She was the first Miss Black America, and her message was clear: Black is beautiful, too. 

A year before Williams took the stage, J. Morris Anderson, a Philadelphia entrepreneur, asked his two young daughters what they wanted to be when they grew up. They gave an answer that most girls at the time would: they wanted to be Miss America. But he knew that the racist standards would keep them from even being considered for the crown. It was then that he decided to do something—to show his girls they could be Miss America, too.

Phillip H. Savage, then director of the Tri-State NAACP, helped the groundbreaking—but then taboo—pageant get national coverage. They decided to hold it the same night, and in the same city, as the Miss America pageant. They chose to start their so-called “positive protest” at midnight, in hopes that newsmen would drop by when they left Convention Hall after the conclusion of the other pageant.

The 19-year-old winner from Philadelphia grew up in a middle class home and said she never experienced racism until she went to college at Maryland State College. For the first time, she walked into a restaurant and was refused service. That’s when she became an activist in the Black Awareness Movement, leading a silent protest march to attempt to integrate that very same restaurant.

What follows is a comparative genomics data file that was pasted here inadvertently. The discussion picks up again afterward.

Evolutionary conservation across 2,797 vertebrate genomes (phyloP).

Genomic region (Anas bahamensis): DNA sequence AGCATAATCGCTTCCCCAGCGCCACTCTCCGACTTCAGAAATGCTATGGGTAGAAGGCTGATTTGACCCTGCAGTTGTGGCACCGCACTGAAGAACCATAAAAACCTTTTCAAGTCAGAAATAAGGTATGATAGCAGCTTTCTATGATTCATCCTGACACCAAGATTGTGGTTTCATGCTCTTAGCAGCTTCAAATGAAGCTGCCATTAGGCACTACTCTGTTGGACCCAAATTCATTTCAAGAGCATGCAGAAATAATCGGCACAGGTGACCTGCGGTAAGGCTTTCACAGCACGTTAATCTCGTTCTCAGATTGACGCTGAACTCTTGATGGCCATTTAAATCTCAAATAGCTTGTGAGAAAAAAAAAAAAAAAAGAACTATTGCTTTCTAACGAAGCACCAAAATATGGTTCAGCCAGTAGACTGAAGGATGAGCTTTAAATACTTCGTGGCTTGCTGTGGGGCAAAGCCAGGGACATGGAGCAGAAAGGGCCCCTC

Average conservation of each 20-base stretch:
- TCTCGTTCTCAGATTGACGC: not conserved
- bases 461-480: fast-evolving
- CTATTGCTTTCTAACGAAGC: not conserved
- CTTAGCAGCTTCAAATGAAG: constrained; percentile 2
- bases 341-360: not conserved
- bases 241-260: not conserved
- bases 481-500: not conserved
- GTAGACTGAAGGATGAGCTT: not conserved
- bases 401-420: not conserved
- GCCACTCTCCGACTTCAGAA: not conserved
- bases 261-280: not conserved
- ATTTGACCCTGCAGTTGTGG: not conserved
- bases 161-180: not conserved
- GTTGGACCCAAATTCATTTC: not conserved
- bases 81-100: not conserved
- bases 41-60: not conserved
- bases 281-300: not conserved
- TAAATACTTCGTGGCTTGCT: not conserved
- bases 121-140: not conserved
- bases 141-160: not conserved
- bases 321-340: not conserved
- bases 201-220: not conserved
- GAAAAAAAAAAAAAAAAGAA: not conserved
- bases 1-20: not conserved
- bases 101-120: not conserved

For talent, Williams performed a traditional African dance and, during the Question and Answer segment, she shocked the crowd by saying men and women should do equal housework because she thought “the male is getting awfully lazy.”

The men in the audience booed, but it wasn’t enough to cost her the crown, a trip to Puerto Rico, a modeling contract and a trophy.

Williams said being ordained with this crown was even better than winning Miss America. She wanted this to be the first of many positive messages to Black women.

“There is a need to keep saying this over and over because for so long none of us believed it,” she said. “But now we’re finally coming around.”

Sixteen years later, Vanessa Williams would be crowned Miss America. She was the first Black woman to win the honor. The Miss Black America pageant continues to this day.